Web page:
A recent review of Jimmy Fallon’s premiere as the new host of the Tonight Show (which I did not watch because I do not stay up late, and do not DVR because I perceive DVR-ed material to be “old meat”, and besides, I am concerned about missing what is currently on TV while I am watching the shows I had previously DVR-ed), I was reminded of a conceptual strategy that Fallon’s show’s Executive Producer Lorne Michaels (also the Executive Producer of Saturday Night Live, Portlandia and I don’t know but quite possibly the new Seth Meyers talk show as well) has employed since the beginning of his now stratospheric show business career.
Call it “Little Guy” comedy. (By the way, I am not talking about a strategy for success; it’s the audience that determines that. Think of it rather as a “comedic philosophy.”)
“I’m Jimmy Fallon, and I’ll be your host…for now” was Fallon’s opening line for his debut Tonight Show takeover from Jay Leno. Yes, this joke can be seen as a reference to the show’s erstwhile Jay-to-Conan-back-to-Jay hosting kerfuffle. But there is also more than a touch of calculated humility. (Which does not necessarily mean it’s insincere, though you can also be humble offstage and a powerhouse in front of the cameras. This instead is a deliberate choice about how, on this momentous occasion, to introduce yourself to the public.)
Let me just candidly say that I have witnessed this strategy before.
Back in Canada in the late sixties Lorne Michaels partnered with my brother Hart to star, co-write and produce a series of comedy specials for CBC television. Hart and Lorne were promoted as the youthful alternative to the revered but aging Wayne and Shuster, an iconic comedy team who had kept Canadians laughing since World War II. It being Canada, where you do not “back-talk” your elders, and Hart and Lorne being neophytes, they had no alternative but to present themselves as the respectful underdogs, as in
“What do you expect? We’re not them.”
Later, I recall Lorne producing a CBC variety pilot (it ultimately did not go), called the “Clesson E. Goodhue Show”, Clesson E. Goodhue being over sixties (I am not talking about decade, that was his age) nonentity who appeared to have wandered onto the stage by mistake, and was somehow pressed into hosting, and being Canadian and not wanting to make trouble, he did.
Moving on, as Lorne did to Hollywood (where he subsequently brought me down, jump-starting my American career) and later to New York, Lorne Michaels created and produced the now legendary Saturday Night Live.
And there was that strategy again!
As those who are old enough will recall, before announcer Don Pardo rattled of the names of the regulars on the show, how were they originally introduced?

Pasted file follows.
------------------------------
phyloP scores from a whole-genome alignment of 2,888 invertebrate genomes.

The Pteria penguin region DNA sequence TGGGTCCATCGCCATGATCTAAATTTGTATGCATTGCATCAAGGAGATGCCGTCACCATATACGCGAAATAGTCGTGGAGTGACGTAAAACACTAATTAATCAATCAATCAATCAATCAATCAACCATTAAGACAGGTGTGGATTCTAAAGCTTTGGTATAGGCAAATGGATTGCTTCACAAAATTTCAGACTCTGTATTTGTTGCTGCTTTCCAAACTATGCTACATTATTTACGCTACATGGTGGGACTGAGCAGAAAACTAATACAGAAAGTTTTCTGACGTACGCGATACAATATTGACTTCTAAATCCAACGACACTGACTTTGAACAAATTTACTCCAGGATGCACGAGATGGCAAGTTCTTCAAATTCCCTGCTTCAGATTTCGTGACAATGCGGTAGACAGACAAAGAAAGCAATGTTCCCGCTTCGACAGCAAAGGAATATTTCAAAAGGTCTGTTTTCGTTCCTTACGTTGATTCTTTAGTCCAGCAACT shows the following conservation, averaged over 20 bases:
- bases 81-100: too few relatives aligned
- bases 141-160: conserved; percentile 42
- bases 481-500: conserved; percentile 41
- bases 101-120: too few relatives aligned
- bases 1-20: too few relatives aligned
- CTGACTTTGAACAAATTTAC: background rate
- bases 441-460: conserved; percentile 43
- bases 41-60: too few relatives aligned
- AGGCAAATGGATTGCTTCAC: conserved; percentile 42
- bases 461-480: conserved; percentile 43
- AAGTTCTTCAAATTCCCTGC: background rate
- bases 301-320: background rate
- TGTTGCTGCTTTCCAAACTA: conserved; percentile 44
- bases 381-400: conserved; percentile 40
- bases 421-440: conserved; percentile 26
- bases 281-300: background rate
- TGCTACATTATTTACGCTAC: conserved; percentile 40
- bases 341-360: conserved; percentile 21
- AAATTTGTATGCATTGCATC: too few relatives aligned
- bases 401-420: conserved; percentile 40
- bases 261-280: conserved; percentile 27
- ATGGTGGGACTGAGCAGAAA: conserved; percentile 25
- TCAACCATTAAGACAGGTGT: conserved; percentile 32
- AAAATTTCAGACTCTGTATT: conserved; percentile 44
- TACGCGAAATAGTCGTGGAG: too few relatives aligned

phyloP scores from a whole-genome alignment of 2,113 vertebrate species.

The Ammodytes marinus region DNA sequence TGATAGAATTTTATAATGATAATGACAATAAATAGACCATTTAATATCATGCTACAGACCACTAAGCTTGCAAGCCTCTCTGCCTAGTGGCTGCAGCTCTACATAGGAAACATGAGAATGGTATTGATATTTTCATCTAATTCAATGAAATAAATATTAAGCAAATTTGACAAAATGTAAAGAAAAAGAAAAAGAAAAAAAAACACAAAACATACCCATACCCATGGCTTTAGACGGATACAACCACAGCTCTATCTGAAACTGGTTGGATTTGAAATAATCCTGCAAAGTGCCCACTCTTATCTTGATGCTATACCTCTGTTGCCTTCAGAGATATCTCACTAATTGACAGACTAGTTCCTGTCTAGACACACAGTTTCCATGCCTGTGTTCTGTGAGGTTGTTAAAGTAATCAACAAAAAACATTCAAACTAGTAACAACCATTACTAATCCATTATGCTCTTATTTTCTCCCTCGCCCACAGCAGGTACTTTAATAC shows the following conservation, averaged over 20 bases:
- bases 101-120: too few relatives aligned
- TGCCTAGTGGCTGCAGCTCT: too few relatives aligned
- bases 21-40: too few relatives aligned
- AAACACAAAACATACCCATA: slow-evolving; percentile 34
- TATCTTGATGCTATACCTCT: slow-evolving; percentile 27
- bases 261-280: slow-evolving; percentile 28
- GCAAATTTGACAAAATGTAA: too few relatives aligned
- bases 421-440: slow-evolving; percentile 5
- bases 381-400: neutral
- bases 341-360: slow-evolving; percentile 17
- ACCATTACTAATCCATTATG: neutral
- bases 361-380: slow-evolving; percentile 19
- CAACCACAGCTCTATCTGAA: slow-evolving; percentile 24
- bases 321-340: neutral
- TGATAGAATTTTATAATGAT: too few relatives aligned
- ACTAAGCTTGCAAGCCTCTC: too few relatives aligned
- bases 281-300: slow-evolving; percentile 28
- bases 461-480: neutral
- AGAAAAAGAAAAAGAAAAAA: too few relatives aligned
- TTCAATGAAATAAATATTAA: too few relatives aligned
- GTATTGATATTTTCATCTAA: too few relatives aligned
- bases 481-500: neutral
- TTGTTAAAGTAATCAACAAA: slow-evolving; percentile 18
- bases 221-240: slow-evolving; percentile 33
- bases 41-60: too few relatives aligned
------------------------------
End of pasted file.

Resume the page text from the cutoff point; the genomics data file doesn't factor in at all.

“Not Ready For Prime Time Players.”
Yes, they were on national television, but relegated, because they were apparently “not ready”, to the late-night periphery. An ensemble, producer Lorne Michaels chose to label them, of (albeit younger) Chesson E. Goodhews.
(When the show quickly became Time Magazine cover material, and the performers elevated to rock star status, their “humility veneer” was momentarily shattered when Chevy Chase, the first anchor of “Weekend Update”, introduced the segment by looking confidently into the camera and saying – spontaneously, it appeared –
“Good evening. I’m Chevy Chase…and you’re not.”
It may not be coincidental that Chase bowed out of SNL after only one season. His departure may have been due to pressing career opportunities. But Chevy also appeared not ready to be a “Not Ready For Prime Time” player. Or at least, out of sync with the strategy.)
And now, here’s Lorne masterminding Jimmy Fallon’s Tonight Show initiation and what (tried and true) methodology does he employ?
According to the review I read – and why would they lie about it? – Fallon’s premiere included a running gag wherein “a cavalcade of celebrities strolled onstage to hand the host a crisp $100 bill – each apparently having bet (and lost) that he’d never become the host of ‘Tonight’.”
To cement the humiliation Fallon’s time-slot adversary Stephen Colbert appeared, paying off his lost wager “as he poured a bucket of pennies over his new competitor.”
Could a paralleling diminuzing technique not have been employed on Hart and Lorne, Clesson E. Goodhue, or the “Not Ready For Prime Time Players”? I believe it could. (Although in the case of “Clesson”, I believe the payoff of the bet would have included, not a hundred, but a five.)
The advantage of this strategy is obvious. The man in charge – meaning Lorne – is demonstrably lowering expectations. As a result, if the show bombs, the protective fallback position is, “We never promised it wouldn’t.” And if it succeeds… you’re a genius!
The approach is unequivocally “win-win.” (Plus, it keeps the on-air talent dutifully appreciative – at least for a month or two – and maybe, as an unintended consequence or maybe not, it makes the real star of the show the producer.)
It is unlikely that I will ever see Jimmy Fallon doing his thing – unless a restaurant, at dinner, accidentally provides me with real coffee instead of decaf – but I sincerely wish him the best. As for Lorne, I suggest it is time for him to find himself an alternative M.O.
After forty-five years (albeit of virtually unlimited success), this “Little Guy”
routine is beginning to wear thin.